Party Down

Tangerine. Lo. The Chocolate Bar. All of them brought to you by the genius of Blake Brokaw. All of them dead. The king of St. Louis nightlife reveals his dark side.

The closing of Tangerine dealt a blow to the 36-year-old McMullin, who's still looking for a new job. (And, sentimentally, to Kim, who previously worked as a server at many of Brokaw's restaurants and as his bookkeeper for a number of years.) But a couple of Buds lift his spirits, and soon he's reminiscing about Tangerine's halcyon days.

"It was mad-busy those first three years," recalls McMullin, who's rockabilly from his greased-back hair down to his white-and-black wingtip shoes. "We'd do 400 people a night through that place. Blake bought a Porsche on layaway. He just brought cash in and said, 'I want that Porsche.' It was a Speedster. He'd just bring some cash in at the end of the week and thunk it down towards his car. It didn't take him that long to buy it. It was insane." (Brokaw says he sold the car a few years back. "I don't own anything except my dogs," he says.)

Emigrés from Boulder, Colorado, during Washington Avenue's pre-boom days of the mid-'90s, the McMullins paid $375 a month for their loft back in the day. In their time they worked at almost all of Brokaw's businesses. It started back in the days of Sanctuary (which subsequently changed its name to Velvet), when they ran with Brokaw's crowd.

Jennifer Silverberg
Blake Brokaw living the "rock star lifestyle" on Washington Avenue in 1998.
Jennifer Silverberg
Blake Brokaw living the "rock star lifestyle" on Washington Avenue in 1998.

"I was already a bartender and Blake said he wanted to open a martini bar," Matt McMullin recalls. "I said I had a lot of fantastic recipes for different flavored martinis. We knew the martini-retro thing was going to break big. We pretty much brought the modern martini to St. Louis.

"Once Tangerine opened, it pretty much occupied our entire existence," he goes on. "There were hundred-hour weeks: Just have a beer as we were closing, go home, go to sleep, get up and do it again."

A similar buzz is in the air tonight at Anthony's. Brokaw, who created the menu along with head chef Vince Bommarito Jr., stays out of sight in the kitchen despite requests from his friends that he come out and talk. But his presence is here, in everything from a spinach-and-mushroom tamale appetizer to chocolate truffles served three flavors to a plate: peanut butter, raspberry and cayenne pepper. Godfather-esque, Tony's patriarch Vince Sr. makes the rounds. He compliments Brokaw's rapport with his son and indulges in a brief stroll down memory lane: "Blake worked for me for a long time, back before he started his restaurants. He understands what we're trying to do."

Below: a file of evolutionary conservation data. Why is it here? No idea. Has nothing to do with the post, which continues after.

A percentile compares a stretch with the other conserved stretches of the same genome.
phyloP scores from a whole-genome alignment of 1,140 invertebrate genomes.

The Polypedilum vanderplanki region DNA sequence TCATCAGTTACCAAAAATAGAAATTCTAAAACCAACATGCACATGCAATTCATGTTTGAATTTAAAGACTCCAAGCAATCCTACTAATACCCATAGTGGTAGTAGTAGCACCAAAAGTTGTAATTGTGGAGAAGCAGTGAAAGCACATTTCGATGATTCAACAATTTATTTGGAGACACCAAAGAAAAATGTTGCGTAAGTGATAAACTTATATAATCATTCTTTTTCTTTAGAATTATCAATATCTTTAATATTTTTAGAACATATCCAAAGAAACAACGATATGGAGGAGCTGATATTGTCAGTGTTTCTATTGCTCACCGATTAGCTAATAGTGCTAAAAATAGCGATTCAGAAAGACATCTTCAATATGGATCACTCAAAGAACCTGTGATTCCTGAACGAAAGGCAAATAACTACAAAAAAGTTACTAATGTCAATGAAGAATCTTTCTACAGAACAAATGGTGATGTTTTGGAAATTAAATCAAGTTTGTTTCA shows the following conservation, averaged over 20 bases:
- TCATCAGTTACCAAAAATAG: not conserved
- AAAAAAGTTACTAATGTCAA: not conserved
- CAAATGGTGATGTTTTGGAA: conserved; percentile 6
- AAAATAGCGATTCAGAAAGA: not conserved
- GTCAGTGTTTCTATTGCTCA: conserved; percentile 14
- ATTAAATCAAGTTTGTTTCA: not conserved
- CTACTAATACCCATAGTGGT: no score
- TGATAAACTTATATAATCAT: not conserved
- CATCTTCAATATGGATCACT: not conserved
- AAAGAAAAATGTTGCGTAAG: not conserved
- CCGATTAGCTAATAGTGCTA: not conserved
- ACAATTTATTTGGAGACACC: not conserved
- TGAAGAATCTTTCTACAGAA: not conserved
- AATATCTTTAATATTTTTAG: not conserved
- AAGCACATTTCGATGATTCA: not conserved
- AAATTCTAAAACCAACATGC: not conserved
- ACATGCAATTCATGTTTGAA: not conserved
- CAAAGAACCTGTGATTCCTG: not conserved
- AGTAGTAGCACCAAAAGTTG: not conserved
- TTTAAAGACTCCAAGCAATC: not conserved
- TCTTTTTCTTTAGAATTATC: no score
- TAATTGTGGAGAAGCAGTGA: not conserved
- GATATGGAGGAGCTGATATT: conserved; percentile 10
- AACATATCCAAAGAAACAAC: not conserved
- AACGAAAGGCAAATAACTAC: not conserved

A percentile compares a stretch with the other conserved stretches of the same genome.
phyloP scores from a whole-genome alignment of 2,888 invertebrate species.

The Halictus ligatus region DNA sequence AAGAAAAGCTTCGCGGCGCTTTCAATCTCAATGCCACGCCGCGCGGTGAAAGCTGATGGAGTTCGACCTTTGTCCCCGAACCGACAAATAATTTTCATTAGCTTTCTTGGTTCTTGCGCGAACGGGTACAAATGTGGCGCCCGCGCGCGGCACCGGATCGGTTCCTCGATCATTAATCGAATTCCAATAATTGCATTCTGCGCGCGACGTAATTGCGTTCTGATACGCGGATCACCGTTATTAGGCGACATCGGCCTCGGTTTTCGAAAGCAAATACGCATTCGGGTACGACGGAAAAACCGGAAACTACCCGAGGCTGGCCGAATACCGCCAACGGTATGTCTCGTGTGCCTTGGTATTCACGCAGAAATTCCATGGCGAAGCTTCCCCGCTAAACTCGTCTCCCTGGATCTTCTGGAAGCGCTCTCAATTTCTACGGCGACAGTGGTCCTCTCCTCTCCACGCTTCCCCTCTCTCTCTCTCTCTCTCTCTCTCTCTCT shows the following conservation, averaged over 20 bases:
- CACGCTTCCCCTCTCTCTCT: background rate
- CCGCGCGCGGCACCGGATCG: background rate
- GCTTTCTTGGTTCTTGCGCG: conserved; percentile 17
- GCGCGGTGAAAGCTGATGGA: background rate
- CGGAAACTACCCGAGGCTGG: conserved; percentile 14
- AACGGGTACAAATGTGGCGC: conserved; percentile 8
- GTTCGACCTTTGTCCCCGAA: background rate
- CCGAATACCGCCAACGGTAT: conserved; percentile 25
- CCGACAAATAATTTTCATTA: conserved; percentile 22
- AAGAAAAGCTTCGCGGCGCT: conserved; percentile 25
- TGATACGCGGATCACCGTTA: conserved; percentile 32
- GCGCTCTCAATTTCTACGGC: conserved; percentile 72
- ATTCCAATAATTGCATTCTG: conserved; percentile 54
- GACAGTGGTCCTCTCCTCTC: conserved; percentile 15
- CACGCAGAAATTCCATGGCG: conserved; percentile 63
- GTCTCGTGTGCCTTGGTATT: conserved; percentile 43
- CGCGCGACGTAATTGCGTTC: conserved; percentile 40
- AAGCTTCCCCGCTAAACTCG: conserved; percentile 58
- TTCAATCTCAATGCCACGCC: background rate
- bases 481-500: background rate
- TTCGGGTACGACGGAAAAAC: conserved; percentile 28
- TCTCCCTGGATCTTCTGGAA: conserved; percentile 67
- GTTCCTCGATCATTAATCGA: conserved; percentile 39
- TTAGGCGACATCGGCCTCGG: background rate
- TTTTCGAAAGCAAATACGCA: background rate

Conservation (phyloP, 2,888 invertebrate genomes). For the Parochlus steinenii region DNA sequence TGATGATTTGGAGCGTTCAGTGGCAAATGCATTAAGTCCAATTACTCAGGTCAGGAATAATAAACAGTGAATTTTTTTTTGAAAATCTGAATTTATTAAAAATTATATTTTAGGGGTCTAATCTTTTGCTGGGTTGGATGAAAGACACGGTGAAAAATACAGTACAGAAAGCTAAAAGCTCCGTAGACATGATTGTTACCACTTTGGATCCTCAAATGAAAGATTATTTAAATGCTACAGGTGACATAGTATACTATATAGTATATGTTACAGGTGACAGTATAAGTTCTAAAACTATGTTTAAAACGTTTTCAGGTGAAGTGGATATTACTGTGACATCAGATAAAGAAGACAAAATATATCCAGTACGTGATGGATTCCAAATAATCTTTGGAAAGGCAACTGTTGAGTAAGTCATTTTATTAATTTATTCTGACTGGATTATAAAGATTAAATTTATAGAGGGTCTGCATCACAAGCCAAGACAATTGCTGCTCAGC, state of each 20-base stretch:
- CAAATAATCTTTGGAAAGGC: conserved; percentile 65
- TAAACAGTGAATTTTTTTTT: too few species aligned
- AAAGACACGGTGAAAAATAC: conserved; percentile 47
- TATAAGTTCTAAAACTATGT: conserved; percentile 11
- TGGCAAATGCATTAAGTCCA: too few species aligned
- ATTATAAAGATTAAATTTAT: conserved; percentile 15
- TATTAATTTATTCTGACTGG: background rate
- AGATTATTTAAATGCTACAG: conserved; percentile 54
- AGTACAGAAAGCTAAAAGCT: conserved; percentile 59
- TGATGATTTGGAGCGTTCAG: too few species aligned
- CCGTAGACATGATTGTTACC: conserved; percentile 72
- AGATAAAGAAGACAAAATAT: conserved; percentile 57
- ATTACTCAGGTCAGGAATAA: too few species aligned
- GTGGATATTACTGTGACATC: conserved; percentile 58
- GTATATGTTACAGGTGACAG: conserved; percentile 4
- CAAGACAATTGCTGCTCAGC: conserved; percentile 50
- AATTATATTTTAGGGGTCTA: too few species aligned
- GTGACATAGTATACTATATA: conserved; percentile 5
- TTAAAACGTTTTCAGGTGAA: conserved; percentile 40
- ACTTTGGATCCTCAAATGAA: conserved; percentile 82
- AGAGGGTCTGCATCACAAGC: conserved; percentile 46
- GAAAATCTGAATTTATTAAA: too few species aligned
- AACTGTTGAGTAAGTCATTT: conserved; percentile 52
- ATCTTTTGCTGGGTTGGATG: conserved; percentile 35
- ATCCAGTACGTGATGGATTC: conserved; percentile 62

By the time Bommarito moves on, the Cardinals game has started at nearby Busch Stadium and Anthony's has nearly emptied.

"We made a classic business blunder," McMullin says, getting back to Tangerine's downfall. "What is Blake's biggest strength is also his biggest weakness -- that he loves to open businesses and he's fantastic about it. He can bring so many factors together so fast, it was really brilliant.

"Hungry Buddha was great, but it was probably a decision we shouldn't have made," McMullin continues. "It was a cannibalization of our own lunch customers at Tangerine. When we opened Lo as well, that drew more customers away from Tangerine. What we probably should have done in retrospect is funnel all that money back into Tangerine -- creating it again, expanding it, making it new. But there were a lot of factors that made that kind of tricky to do, and we made the classic business blunder of overexpansion, which was compounded by bad luck.

That bad luck, McMullin contends, came in the form of the tanking of Washington Avenue.

"It seemed to Blake and us at the time that the street would be able to support these multiple businesses. The expansion was to anticipate the street's explosion when all the [construction] work was done. We really expected the street to take off."

--anonymous graffiti,
Tangerine men's room

Paul "Pablo" Weiss's Kitchen K, which opened in August of last year, is currently being affected by stage two of the Washington Avenue renovation. Weiss says the St. Louis Development Corporation learned from its mistakes the first time around and is handling this stage of the project better. But he says stage one was a disaster.

"It was like the lunar surface: No traffic, nothing. It was a death knell to all the businesses, in that you couldn't get there by car," says Weiss.

"The fact that you couldn't get to the area just to eat killed Hungry Buddha," echoes Velvet and Rue 13 co-owner Scott Gilmartin.

Jennifer Tretter, who worked as Brokaw's bookkeeper, goes further.

"Basically, downtown is dead," Tretter argues. "I feel like they closed the street for a year and a half for nothing. Parking is a nightmare. Nobody's going out. It hurt everybody down there." Another factor: Until recently Washington Avenue's nightclubs were among the only local establishments of their kind that stayed open until 3 a.m. "Now with South Grand being open until 3 a.m. as well, along with U. City, there's just not enough people to go around," says Tretter.

She cites other ills, as well: The economy is bad. Downtown lofts are too expensive. And homelessness downtown is out of control. "Larry Rice's minions panhandling, 'Give me liquor, give me cigarettes,' every day," Tretter says, echoing a frequent Washington Avenue complaint. "I don't think I would want to live down there, personally. I don't know who they think is going to live down there. Fifty-year-old couples? The bars are the only reason to live down there."

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